Google’s Turing doodle celebrates his genius, reminds us how dumb we are (video) originally appeared on Engadget on Sat, 23 Jun 2012 10:27:00 EDT. Please see our terms for use of feeds.
- Olympus reportedly in final talks for Sony investment
If the recent chapter in Olympus’ history was a photo, it’d be a blurry thumb covering the subject’s head. But, if reports from Nikkei are correct, it looks like the next one might be a happy family portrait. As suggested earlier this year, Sony is reportedly close to agreeing on a 50 billion yen (about $620 million) investment in the scandalized firm. This would likely give the Japanese electronics giant a 10 percent stake in Olympus, making it the largest single shareholder. This isn’t the first time we’ve seen the troubled camera and optics brand associated with other electronics firms, and with Olympus telling Reuters that “This is not something that we have announced” we’ll just have to wait and see exactly how this next frame develops.
Olympus reportedly in final talks for Sony investment originally appeared on Engadget on Sat, 23 Jun 2012 08:02:00 EDT. Please see our terms for use of feeds.
- Excalibur Almaz wants to offer the first private trip to the Moon — provided you’ve got £100 million
Sir Richard Branson might want to look over his shoulder, since Virgin Galactic now has an even more ambitious rival. Britain-based Excalibur Almaz is planning no less than a trip to the Moon using reworked, Soviet-era Salyut space stations and Soyuz capsules as the vehicles for the multi-stage, 500,000-mile total voyage. Accordingly, no one will be living in the lap of luxury on the way there: there’s just two habitation modules that will take three people each, and the six-month trip isn’t going to leave much room for perks other than an isolated room in the event of a solar radiation blast. Not that there’s as much of a rush given the efforts involved in making this look-but-don’t-touch Moon orbit a reality. Anyone who travels needs to be in tip-top shape — and the £100 million ($156 million) ticket will make Virgin’s Spaceship Two rides seem downright frugal. Be sure to pack your gym shorts and a briefcase full of cash.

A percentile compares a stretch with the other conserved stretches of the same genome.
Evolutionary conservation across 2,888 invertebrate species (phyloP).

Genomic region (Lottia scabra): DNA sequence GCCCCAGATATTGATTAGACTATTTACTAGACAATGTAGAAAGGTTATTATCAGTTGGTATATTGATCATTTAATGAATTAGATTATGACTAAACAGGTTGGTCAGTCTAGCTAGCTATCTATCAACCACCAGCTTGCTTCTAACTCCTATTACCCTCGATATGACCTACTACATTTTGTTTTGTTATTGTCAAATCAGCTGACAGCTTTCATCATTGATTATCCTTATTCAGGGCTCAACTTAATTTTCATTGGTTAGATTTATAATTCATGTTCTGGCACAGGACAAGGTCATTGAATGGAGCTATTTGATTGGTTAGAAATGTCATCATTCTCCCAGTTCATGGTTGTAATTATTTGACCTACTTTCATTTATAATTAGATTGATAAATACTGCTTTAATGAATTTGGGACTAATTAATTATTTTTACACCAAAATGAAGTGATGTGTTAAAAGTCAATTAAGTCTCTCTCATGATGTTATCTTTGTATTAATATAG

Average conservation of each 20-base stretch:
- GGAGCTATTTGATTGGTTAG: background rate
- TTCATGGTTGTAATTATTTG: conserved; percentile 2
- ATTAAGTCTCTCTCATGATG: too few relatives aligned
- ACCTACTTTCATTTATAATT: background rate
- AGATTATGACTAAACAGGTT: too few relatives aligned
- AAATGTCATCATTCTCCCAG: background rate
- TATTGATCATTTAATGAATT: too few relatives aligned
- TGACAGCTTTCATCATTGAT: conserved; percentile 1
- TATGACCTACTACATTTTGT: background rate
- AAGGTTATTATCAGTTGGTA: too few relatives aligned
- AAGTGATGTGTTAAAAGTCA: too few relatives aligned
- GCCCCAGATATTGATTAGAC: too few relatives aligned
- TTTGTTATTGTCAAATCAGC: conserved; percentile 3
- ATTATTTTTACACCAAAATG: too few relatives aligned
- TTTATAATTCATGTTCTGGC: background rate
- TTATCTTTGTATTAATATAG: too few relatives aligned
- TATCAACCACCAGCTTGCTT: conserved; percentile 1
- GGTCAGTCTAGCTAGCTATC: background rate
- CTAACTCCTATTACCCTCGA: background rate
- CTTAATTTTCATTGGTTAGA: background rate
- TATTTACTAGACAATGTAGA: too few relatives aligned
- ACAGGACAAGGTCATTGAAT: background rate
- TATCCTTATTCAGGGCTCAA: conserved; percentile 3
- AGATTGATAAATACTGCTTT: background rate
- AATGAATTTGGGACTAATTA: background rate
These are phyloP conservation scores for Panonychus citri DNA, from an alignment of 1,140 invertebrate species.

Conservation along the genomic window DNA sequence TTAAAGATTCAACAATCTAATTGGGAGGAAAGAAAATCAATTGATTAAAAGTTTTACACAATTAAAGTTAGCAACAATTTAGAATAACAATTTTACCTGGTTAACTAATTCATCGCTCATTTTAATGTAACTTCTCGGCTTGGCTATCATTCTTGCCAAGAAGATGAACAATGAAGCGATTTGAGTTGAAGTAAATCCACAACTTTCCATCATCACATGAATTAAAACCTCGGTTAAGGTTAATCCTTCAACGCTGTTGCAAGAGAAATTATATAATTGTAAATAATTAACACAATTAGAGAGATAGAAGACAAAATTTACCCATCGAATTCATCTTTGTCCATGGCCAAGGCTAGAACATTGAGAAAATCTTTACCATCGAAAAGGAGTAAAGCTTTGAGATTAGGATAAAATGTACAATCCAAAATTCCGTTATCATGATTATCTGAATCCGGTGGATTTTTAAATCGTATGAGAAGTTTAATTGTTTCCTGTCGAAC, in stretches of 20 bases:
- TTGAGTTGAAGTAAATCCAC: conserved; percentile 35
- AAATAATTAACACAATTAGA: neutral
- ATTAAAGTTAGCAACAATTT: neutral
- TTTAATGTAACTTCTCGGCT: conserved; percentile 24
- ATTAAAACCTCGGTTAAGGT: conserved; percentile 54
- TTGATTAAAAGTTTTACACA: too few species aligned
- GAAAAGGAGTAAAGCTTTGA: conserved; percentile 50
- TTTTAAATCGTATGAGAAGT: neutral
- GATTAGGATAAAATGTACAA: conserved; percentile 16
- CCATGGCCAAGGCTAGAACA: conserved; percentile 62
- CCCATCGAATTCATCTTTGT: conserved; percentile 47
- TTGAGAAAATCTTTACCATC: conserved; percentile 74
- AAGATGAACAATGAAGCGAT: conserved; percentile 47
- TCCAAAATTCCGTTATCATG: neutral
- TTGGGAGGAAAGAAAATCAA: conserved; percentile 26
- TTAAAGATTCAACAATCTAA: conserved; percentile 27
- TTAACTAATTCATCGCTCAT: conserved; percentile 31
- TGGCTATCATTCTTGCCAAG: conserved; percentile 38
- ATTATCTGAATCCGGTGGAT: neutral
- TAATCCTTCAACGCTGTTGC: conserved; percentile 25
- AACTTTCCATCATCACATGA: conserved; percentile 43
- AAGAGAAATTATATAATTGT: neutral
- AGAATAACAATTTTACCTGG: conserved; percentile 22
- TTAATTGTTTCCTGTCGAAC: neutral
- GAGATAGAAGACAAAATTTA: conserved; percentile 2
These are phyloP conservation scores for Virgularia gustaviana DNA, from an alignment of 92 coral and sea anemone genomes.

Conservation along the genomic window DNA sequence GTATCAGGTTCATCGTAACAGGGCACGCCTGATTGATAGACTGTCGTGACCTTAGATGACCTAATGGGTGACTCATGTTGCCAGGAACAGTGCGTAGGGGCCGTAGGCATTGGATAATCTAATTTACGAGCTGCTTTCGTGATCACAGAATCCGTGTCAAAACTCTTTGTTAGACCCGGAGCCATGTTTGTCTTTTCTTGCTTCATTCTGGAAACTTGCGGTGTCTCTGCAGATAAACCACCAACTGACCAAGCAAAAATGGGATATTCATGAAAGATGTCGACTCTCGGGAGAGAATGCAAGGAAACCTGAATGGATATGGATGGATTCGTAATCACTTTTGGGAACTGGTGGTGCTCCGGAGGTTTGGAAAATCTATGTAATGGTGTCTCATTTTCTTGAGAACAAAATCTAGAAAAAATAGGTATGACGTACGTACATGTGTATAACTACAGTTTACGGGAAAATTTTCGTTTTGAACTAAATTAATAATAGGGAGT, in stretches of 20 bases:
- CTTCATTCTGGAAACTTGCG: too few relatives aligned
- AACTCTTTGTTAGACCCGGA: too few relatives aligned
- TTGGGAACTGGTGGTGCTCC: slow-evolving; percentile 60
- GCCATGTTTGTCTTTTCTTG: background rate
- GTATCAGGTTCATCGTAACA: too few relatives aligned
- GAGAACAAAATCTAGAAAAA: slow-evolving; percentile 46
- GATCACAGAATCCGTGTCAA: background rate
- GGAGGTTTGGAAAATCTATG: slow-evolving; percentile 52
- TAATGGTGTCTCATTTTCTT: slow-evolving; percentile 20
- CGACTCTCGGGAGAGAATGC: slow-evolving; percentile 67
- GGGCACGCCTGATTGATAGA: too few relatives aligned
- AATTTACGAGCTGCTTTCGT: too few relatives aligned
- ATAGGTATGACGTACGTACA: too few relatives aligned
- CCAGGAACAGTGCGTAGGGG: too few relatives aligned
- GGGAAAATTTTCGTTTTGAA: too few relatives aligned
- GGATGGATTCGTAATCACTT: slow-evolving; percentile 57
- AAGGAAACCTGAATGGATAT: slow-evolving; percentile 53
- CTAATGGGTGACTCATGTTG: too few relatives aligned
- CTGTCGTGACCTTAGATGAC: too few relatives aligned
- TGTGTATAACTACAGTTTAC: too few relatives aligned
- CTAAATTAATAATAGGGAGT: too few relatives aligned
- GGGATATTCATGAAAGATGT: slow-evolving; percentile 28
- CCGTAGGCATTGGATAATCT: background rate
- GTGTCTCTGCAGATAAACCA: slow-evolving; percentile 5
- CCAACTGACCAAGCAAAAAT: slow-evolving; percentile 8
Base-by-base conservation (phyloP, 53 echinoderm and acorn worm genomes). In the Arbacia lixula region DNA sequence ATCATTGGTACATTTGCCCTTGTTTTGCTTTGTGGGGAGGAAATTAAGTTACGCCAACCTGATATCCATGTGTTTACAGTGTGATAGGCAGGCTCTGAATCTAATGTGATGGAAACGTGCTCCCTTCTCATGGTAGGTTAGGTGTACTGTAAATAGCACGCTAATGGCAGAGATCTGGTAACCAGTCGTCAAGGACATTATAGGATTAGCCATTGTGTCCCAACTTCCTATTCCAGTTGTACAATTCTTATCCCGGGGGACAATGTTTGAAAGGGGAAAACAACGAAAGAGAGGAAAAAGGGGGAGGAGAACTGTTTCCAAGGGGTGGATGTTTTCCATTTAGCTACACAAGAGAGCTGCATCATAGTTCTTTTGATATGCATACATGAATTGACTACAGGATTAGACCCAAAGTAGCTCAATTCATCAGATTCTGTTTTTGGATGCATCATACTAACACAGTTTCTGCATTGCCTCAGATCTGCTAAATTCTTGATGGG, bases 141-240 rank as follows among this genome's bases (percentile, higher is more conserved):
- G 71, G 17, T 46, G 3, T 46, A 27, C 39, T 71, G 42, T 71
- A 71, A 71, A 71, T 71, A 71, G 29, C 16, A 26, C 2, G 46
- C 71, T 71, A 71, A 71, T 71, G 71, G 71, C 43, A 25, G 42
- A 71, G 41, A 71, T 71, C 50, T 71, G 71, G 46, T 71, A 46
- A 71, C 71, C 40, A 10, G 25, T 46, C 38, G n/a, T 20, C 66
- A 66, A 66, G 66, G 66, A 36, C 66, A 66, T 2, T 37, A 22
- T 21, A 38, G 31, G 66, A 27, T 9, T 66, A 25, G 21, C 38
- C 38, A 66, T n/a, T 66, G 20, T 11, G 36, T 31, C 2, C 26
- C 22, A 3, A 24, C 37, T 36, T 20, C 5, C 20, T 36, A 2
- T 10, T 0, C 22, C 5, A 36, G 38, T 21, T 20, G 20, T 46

Excalibur Almaz wants to offer the first private trip to the Moon — provided you’ve got £100 million originally appeared on Engadget on Sat, 23 Jun 2012 06:15:00 EDT. Please see our terms for use of feeds.
- Negative radiation pressure in light could make some tractor beams real, we’re already sucked in
Developing a real, working tractor beam has regularly been an exercise in frustration: it often relies on brute force attempts to induce a magnetic link or an air pressure gap, either of which falls a bit short of science fiction-level elegance. The Technion-Israel Institute of Technology’s Mordechai Segev has a theory that would use the subtler (though not entirely movie-like) concept of negative radiation pressure in light to move objects. By using materials that have a negative refraction index, where the light photons and their overall wave shape move in opposite directions, Segev wants to create a sweet spot where negative radiation pressure exists and an object caught in the middle can be pushed around. His early approach would use extremely thin crystals stacked in layers to manipulate the refraction. As it’s theorized, the technology won’t be pulling in the Millennium Falcon anytime soon — the millimeters-wide layer intervals dictate the size of what can be pulled. Nonetheless, even the surgery-level tractor beams that Segev hopes will ultimately stem from upcoming tests would bring us much closer to the future that we’ve always wanted.
Negative radiation pressure in light could make some tractor beams real, we’re already sucked in originally appeared on Engadget on Sat, 23 Jun 2012 04:18:00 EDT. Please see our terms for use of feeds.
- D-Link unveils Cloud Router 1200 and 2000, dishes out WiFi in tube form
We’ll admit: one of the biggest appeals for us in D-Link’s new Cloud Router 1200 and 2000 is that tube shape, which is a nice break from the amorphous blobs we’re used to as our WiFi routers. Not to say that there aren’t convincing technical reasons to like them. Both will let you remotely administrate the 802.11n router’s devices from an Android or iOS app, and they both carry four gigabit Ethernet jacks as well as a USB port for some network media storage. The differences lay exclusively in the wireless support, where the single-band 1200 caters to the frugal set at 300Mbps and the simultaneous dual-band 2000 hums along at 600Mbps. Thankfully, the prices of the just-shipping access points are both about right for what you get: the Cloud Router 1200 is a cheap and cheerful $60, and the 2000 won’t strain the wallet much more at $100. You can catch the full details of our new cylindrical
overlordsfriends after the break.
D-Link unveils Cloud Router 1200 and 2000, dishes out WiFi in tube form originally appeared on Engadget on Sat, 23 Jun 2012 01:14:00 EDT. Please see our terms for use of feeds.